The White House announced more than $700 million in investments from the private sector that will increase domestic capacity to manufacture more than 250,000 new electric vehicle (EV) chargers yearly, add at least 2,000 good-paying jobs, and make EV charging more affordable, accessible, and equitable. This comes on the heels of the Federal Highway Administration (FHWA) announcing a Notice of Proposed Rulemaking (NPRM) on proposed minimum standards and requirements for projects funded under the National Electric Vehicle Infrastructure (NEVI) Formula Program.
KEY INDUSTRY INVESTMENTS
- Electrify America, a leading network of fast chargers, today announced a new investment of $450 million into its charging network by Siemens, a global technology and electrification leader, and Volkswagen Group. These investments will support the rapid deployment of up to 10,000 ultra-fast chargers at 1,800 charging stations, more than the number of high-power chargers available in the United States today.
- Siemens is on track to build one million EV chargers over the next four years by investing more than $250 million in the U.S. in the past six months, including expansions of its Grand Prairie, TX and Pomona, CA manufacturing sites. Siemens has created 500 new, good-quality, union manufacturing jobs across the U.S to support critical power and EV charging infrastructure. And, they announced a $25 million minority stake investment in a US-based wireless charging company. Siemens has a new manufacturing facility coming online later this year and is introducing a new Buy America-compliant AC charger this fall.
ADDITIONAL INDUSTRY ACTIONS
- ABB E-mobility is adding 125 jobs across its operations this year alone, including at two new facilities. In Sugarland, Texas, they are opening a training center where ABB will provide authorized service partners with hands on training for servicing and maintaining EV chargers. In Southern California, ABB E-mobility is opening a product development and research facility where it will design, develop, and test EV chargers for the U.S. market.
- ChargePoint, a leading EV charging network, is expanding its partnership with SMTC Corporation to expand DCFC production, establish a manufacturing line for Level 2 chargers at their Milpitas, CA, facility, and create approximately 250 new manufacturing jobs. The expanded facility will be able to produce 10,000 DCFC dispensers and 10,000 Level 2 chargers by 2026.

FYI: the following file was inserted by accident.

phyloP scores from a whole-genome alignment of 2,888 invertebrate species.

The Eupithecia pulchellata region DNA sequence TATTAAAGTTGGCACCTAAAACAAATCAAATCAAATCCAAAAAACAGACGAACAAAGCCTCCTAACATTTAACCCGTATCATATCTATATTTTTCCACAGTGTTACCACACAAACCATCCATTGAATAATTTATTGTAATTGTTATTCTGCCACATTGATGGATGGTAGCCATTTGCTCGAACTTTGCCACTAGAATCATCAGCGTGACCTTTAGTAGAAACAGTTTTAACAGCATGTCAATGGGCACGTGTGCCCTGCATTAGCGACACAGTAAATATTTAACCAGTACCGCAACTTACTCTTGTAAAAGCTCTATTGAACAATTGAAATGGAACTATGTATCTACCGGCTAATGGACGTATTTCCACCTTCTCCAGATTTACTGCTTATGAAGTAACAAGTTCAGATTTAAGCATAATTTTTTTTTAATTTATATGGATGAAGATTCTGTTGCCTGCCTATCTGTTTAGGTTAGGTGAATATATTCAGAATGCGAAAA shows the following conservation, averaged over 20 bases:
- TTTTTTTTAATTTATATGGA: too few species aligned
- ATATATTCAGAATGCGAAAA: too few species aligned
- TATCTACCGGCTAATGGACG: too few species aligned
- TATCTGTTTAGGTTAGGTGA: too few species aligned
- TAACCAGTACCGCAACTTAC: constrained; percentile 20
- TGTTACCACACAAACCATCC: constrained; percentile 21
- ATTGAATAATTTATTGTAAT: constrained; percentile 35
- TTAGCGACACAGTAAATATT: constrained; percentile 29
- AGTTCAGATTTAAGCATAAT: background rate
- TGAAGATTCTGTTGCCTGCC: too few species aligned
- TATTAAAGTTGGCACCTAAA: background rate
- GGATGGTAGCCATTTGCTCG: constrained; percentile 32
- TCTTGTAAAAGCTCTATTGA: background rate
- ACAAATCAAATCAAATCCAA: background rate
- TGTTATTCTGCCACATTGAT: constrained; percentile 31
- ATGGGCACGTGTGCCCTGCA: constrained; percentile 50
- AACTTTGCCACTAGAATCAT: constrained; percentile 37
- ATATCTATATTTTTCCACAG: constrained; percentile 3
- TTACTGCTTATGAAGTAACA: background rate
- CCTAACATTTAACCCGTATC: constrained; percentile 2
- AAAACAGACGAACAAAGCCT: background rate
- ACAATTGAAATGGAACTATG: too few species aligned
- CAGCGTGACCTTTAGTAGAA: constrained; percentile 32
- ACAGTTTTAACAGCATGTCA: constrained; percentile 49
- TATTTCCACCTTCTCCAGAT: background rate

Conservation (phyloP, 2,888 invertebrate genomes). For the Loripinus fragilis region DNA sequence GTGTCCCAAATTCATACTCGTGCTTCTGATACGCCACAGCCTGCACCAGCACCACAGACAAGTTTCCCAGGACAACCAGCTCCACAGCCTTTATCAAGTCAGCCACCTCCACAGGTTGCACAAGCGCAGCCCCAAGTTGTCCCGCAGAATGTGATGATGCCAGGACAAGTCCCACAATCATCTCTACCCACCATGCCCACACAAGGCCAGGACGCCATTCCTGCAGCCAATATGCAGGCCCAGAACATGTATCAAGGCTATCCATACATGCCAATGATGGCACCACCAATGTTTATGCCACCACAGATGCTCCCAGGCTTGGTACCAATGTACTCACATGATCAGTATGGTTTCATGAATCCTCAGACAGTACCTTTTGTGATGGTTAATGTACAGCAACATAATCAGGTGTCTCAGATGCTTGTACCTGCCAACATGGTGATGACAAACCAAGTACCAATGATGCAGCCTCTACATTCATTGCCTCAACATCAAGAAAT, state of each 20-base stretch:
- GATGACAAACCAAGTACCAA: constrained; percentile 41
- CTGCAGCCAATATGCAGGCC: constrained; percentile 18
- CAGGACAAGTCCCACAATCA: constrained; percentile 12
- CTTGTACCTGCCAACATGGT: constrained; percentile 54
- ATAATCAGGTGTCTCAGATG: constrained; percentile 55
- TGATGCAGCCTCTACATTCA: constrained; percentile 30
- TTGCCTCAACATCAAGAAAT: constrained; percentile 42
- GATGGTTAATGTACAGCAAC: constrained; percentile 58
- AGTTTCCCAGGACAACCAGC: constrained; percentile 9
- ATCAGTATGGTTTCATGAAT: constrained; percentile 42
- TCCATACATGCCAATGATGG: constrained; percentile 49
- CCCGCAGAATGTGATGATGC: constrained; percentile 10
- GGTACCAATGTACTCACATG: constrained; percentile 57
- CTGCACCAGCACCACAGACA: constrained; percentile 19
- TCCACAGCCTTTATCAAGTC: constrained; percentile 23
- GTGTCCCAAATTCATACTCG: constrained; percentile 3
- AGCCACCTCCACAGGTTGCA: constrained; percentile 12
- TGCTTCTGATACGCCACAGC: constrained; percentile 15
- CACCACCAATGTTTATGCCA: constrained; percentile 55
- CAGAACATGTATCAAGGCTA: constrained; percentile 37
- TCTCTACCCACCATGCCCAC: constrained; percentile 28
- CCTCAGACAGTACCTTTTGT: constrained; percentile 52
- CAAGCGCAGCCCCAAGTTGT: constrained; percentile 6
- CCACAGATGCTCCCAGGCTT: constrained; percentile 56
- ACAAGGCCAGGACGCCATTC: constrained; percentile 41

- FLO, a North American EV charging network operator and smart charging solutions provider, announced a $3 million investment in its first U.S. assembly facility located in Auburn Hills, Michigan earlier this month. By 2028, the facility will produce upwards of 30,000 Buy America compliant charging stations and fast chargers annually, create upwards of 730 jobs, and bolster Michigan’s economy by $76 million.
- Tesla is making investments at its Gigafactory in Buffalo, New York to support the deployment of new fast charging stations to add to its fast-charging network. More than 1,600 employees work at Giga New York producing the Tesla Solar Roof and Supercharger stations, which are capable of charging vehicles up to 250 kW. Tesla is expanding production capacity of power electronics components that convert alternating current to direct current, charging cabinets, posts and cables. Later this year, Tesla will begin production of new Supercharger equipment that will enable non-Tesla EV drivers in North America to use Tesla Superchargers.
- Tritium, who previously announced a Tennessee EV charger manufacturing facility at a White House event with President Biden, is accelerating its production schedule to manufacture DC fast chargers in the third quarter of 2022. They also plan to build their first Buy America chargers in early 2023. This facility will create more than 500 local jobs and will be capable of producing up to 30,000 fast charger units per year.